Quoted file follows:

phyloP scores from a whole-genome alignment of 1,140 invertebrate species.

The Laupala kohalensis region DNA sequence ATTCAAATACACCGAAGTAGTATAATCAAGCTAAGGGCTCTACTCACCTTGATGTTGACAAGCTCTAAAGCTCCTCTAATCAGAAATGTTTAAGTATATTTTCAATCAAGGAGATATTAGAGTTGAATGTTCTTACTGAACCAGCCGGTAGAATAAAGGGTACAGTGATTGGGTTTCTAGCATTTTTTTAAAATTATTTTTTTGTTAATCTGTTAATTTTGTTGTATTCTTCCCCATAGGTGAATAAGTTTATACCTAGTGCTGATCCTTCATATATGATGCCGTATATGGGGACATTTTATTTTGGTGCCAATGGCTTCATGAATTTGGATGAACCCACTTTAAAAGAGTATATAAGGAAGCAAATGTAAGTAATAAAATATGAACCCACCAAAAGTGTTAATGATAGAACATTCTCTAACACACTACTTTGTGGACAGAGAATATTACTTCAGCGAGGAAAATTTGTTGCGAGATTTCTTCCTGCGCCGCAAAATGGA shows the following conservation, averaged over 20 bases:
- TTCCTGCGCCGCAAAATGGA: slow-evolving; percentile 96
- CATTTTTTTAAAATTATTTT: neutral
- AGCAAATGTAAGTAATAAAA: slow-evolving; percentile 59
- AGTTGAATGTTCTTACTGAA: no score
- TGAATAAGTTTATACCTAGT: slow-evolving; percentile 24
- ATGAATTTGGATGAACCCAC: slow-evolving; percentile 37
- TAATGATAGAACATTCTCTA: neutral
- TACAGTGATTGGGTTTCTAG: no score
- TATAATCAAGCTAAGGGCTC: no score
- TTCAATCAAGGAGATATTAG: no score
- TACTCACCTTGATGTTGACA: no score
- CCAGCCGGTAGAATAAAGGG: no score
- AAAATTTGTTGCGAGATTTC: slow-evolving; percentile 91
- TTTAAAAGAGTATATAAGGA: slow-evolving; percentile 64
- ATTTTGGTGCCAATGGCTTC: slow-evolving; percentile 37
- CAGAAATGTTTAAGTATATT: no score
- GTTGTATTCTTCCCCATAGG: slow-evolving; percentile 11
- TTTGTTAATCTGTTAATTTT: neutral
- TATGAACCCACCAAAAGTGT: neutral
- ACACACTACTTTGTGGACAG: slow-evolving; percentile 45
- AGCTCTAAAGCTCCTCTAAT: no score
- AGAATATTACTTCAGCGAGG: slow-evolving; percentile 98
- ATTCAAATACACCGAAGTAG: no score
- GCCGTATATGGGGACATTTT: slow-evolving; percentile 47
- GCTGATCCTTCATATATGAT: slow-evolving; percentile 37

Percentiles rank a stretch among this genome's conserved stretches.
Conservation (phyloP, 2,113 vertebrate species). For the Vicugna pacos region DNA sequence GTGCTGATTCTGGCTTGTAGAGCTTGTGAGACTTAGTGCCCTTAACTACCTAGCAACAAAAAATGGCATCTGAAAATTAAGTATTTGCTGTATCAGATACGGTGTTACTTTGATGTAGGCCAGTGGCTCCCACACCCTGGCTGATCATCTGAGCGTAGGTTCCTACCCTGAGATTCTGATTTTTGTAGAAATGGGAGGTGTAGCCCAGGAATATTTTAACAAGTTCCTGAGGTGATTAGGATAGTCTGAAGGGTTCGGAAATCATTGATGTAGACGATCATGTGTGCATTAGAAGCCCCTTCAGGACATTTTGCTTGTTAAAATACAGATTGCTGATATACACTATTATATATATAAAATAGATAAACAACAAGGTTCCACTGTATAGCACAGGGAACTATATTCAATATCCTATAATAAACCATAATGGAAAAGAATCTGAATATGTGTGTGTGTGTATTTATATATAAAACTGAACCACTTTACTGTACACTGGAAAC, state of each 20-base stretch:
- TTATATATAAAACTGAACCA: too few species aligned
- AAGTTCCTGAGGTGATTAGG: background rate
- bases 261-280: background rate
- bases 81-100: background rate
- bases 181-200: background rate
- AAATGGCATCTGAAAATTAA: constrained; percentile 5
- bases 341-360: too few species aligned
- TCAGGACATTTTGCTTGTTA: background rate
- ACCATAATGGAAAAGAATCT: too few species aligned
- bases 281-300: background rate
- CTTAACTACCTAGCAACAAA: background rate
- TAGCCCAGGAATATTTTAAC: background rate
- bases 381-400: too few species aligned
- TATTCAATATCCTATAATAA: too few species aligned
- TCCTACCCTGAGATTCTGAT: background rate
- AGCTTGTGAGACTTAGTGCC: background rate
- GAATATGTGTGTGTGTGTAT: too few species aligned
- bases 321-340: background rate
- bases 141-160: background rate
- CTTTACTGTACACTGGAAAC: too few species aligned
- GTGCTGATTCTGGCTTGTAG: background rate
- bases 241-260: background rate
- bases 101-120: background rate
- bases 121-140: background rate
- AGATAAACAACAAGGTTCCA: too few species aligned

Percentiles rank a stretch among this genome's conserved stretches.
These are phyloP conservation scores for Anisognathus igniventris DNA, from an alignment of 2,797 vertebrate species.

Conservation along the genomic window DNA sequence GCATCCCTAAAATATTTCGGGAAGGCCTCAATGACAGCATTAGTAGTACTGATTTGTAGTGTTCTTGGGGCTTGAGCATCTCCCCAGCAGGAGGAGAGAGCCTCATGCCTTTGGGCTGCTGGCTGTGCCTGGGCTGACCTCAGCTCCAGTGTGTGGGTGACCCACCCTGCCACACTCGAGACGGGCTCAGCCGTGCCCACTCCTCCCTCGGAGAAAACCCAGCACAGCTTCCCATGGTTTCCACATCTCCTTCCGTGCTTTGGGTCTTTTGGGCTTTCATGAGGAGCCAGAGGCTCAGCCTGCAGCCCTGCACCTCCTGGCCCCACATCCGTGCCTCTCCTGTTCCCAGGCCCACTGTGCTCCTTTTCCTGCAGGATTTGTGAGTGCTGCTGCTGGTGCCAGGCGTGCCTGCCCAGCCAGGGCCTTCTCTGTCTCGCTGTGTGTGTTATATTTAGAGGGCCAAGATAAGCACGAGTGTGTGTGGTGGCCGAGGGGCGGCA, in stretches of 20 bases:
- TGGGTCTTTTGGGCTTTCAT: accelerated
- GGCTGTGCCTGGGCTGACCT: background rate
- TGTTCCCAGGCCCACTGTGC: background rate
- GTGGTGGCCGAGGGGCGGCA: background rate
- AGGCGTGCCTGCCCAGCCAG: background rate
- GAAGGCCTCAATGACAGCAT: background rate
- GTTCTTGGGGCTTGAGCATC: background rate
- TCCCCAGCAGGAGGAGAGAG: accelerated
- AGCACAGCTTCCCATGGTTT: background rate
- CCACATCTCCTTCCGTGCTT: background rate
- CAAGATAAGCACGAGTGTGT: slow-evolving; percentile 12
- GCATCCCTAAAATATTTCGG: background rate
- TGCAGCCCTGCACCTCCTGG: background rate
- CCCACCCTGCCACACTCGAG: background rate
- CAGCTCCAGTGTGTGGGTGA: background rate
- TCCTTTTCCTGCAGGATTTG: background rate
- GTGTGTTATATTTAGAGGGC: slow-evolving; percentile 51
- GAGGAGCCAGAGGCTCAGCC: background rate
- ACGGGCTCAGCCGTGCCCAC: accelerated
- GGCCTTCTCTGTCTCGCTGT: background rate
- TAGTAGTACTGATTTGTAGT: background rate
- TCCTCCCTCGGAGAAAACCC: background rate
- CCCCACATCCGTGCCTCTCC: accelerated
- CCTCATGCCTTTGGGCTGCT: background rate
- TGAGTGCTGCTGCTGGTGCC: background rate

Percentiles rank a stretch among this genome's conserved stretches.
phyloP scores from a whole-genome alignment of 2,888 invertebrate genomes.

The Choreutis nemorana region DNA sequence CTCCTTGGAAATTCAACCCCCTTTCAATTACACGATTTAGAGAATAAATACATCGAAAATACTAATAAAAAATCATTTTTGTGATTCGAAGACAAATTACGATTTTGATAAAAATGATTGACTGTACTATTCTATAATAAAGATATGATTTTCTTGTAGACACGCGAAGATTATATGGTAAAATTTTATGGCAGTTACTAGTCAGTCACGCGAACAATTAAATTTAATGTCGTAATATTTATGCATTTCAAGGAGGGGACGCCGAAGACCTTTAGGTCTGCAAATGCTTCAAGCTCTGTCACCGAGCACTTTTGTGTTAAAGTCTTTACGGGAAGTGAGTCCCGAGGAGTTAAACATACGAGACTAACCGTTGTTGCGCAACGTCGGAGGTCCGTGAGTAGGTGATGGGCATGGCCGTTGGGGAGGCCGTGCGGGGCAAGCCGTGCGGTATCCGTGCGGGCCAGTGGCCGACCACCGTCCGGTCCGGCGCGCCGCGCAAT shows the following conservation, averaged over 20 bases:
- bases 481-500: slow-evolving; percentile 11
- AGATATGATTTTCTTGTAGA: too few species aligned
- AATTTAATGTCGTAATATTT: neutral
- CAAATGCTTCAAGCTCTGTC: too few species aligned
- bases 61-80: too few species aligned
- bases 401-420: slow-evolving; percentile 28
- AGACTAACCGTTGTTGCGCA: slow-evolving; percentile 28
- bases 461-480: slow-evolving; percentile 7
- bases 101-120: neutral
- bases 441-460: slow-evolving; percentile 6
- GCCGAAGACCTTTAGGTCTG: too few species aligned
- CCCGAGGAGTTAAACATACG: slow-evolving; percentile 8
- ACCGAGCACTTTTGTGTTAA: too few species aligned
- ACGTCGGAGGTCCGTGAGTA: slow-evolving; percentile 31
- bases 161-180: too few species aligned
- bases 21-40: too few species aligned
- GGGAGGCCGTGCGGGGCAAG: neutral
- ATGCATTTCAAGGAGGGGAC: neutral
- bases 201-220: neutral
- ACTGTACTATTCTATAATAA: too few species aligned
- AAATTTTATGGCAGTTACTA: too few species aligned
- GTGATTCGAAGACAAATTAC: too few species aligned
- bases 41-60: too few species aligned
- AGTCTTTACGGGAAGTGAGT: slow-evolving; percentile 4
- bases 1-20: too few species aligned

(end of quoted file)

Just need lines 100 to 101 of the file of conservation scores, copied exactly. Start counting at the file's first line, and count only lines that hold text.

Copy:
- bases 161-180: too few species aligned
- bases 21-40: too few species aligned